CEO Nick Akins says bigger and bolder steps toward equity are necessary to effect change.

In an unprecedented break from the routine avoidance of political issues, major brands across the country have pledged their commitment and their resources to fight racism in the wake of the killings of George Floyd and many other Black people by police.

In Columbus, some 750 organizations including the leaders of the city’s largest private sector companies signed a letter to City Council declaring racism a public health crisis. The group of supporters has grown beyond 3,000 and represents a major departure from the sideline sentiments of the past. With businesses putting themselves out there to advance racial justice and equality—supporting employees attending protests and wearing Black Lives Matter garb—many have asked: Now what are these large corporations going to actually do to create meaningful change?

Columbus CEO asked business leaders.

What does your organization plan to do to address systemic racism and inequality?

Nick Akins, CEO, American Electric Power: The unjust deaths of George Floyd, Ahmaud Arbery, Breonna Taylor and many more Black Americans are appalling and underscore how much work we need to do to address the racial divide in our country.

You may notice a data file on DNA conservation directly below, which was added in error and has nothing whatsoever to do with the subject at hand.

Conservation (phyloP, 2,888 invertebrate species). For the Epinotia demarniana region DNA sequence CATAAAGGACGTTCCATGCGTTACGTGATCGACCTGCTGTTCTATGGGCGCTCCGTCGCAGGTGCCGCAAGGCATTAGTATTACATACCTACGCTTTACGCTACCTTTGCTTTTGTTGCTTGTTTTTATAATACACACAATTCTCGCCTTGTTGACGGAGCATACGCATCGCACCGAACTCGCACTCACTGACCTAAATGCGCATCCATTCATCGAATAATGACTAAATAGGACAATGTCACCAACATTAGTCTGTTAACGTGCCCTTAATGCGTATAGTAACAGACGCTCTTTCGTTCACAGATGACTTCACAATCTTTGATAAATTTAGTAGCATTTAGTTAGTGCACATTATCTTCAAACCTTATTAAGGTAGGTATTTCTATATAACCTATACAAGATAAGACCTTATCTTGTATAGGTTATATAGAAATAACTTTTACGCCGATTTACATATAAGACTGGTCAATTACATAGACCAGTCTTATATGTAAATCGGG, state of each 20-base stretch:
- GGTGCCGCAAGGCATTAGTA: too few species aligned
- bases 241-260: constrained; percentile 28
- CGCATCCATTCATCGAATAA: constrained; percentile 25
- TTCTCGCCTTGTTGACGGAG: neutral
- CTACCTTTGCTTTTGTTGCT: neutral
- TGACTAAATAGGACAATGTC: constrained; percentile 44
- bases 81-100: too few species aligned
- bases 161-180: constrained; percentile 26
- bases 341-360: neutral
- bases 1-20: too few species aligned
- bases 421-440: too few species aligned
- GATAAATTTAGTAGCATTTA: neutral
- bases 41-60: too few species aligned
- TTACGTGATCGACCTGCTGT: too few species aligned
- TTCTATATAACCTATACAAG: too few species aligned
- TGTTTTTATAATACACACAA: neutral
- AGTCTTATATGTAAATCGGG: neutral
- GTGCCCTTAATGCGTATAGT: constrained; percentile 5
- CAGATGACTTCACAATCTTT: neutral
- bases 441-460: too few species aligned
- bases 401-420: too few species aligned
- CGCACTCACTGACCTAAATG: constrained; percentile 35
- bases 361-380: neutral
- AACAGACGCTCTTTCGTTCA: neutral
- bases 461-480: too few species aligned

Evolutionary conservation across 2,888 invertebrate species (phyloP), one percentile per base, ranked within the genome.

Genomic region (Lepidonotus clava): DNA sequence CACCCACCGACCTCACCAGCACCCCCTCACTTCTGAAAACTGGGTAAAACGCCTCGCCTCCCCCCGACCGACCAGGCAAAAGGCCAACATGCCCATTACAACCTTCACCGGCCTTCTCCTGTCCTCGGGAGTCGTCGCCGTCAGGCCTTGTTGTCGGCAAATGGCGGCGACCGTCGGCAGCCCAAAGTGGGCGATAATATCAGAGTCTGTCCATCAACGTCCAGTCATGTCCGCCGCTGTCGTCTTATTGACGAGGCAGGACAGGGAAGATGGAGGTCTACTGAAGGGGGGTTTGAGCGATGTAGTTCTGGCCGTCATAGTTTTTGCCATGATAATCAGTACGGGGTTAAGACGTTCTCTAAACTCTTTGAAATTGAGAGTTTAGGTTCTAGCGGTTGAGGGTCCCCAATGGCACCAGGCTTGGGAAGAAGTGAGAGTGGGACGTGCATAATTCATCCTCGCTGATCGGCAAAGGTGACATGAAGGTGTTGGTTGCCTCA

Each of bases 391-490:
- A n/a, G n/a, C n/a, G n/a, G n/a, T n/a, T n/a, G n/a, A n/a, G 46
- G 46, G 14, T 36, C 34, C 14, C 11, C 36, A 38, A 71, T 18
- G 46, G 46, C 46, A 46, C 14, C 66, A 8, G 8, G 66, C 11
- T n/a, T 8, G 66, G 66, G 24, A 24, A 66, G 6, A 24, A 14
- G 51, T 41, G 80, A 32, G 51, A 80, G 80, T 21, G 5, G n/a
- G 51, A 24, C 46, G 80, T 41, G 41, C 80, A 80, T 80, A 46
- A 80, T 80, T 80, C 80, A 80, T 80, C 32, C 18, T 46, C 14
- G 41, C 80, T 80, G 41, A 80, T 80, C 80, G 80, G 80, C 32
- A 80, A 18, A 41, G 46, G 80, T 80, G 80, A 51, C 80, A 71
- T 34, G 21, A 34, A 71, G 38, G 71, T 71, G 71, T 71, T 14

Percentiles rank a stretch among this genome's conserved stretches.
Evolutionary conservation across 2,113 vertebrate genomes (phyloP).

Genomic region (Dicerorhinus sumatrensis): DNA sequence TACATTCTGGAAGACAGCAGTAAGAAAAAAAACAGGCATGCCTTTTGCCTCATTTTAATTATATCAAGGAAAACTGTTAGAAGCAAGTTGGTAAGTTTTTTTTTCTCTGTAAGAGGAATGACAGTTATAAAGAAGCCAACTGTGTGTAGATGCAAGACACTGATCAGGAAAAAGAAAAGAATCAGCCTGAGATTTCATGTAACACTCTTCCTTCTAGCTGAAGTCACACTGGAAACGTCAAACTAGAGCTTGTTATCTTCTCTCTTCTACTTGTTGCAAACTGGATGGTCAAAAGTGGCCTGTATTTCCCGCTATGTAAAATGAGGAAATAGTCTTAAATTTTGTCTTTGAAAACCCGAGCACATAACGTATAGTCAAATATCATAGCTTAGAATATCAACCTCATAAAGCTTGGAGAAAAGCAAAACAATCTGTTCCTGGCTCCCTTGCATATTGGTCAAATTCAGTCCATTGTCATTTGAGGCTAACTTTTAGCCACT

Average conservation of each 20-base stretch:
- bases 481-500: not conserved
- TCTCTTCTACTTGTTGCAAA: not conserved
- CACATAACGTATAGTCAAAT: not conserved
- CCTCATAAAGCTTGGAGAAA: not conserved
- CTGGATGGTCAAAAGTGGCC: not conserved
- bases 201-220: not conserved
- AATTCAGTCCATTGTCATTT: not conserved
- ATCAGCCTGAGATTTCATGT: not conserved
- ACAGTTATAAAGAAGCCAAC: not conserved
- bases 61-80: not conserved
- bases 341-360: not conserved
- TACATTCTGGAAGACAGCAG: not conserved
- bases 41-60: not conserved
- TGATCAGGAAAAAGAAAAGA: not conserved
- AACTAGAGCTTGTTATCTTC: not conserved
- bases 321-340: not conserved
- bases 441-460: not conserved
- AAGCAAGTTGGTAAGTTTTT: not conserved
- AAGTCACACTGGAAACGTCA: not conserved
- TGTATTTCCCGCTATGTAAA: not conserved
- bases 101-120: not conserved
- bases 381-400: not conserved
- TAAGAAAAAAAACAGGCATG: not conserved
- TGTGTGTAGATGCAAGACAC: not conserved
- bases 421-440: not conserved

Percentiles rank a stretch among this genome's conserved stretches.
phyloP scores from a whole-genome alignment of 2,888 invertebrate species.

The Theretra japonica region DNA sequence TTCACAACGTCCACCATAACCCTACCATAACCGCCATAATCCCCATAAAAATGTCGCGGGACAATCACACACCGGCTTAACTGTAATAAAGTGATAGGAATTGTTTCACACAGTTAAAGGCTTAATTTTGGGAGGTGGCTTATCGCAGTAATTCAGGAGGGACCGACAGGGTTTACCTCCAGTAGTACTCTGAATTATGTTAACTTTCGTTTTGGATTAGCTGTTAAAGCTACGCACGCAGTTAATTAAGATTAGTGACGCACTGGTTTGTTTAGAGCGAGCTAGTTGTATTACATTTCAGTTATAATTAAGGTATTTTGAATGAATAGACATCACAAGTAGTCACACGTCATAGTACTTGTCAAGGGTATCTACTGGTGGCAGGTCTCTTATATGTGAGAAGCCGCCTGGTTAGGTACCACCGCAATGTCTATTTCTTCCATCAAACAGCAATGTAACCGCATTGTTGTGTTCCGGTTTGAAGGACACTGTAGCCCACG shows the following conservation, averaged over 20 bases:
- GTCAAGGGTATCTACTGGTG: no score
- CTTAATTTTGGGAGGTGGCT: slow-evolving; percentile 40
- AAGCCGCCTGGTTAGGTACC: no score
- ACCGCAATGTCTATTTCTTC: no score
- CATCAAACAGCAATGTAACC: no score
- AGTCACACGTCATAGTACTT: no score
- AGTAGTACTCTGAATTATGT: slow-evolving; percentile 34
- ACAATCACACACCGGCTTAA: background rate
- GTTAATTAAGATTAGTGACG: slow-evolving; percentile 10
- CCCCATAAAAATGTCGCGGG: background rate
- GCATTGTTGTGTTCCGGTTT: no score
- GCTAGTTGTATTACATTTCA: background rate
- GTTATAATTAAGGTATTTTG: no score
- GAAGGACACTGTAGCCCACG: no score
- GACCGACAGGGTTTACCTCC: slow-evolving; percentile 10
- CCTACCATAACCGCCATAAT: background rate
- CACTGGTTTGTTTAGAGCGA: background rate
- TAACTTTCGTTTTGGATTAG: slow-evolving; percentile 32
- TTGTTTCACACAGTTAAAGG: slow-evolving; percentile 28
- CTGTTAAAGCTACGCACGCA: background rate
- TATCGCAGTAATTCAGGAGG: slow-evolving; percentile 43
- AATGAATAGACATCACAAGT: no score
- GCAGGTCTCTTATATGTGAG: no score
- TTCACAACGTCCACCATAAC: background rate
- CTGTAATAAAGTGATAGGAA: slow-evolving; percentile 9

It was incredibly moving for me when an African American employee recently commented that he “can breathe here” at AEP. I won’t stop working until he can breathe everywhere.

Stay up to date with the region’s business scene. Subscribe to Columbus CEO’s weekly newsletter.

AEP is committed to a culture where everyone is valued and treated with dignity and respect. Our leaders participate in unconscious bias and inclusive leadership training, and I actively support the work of our employee resource groups to increase understanding among employees from all backgrounds. We’ve made it clear that anyone who can’t support our inclusion and diversity commitment doesn’t belong at AEP.

We also focus AEP’s community giving on basic human needs and STEM education in struggling communities. And we track our progress to increase diversity on our leadership team and among our suppliers.

For the July issue of Columbus CEO, we touched base with a number of business leaders on the topic of race. Here's what they had to say.

But we need to take bigger and bolder steps toward equity.

We’re committed to creating positive social change both within and outside the walls of AEP.

We will talk about race, prejudice and inclusiveness openly, even if it’s uncomfortable.

We will partner with other companies and the public sector, including law enforcement, to find solutions and take meaningful steps to do better for our communities.

We don’t have all of the answers. But we are going to be part of a solution.

Katy Smith is editor of Columbus CEO.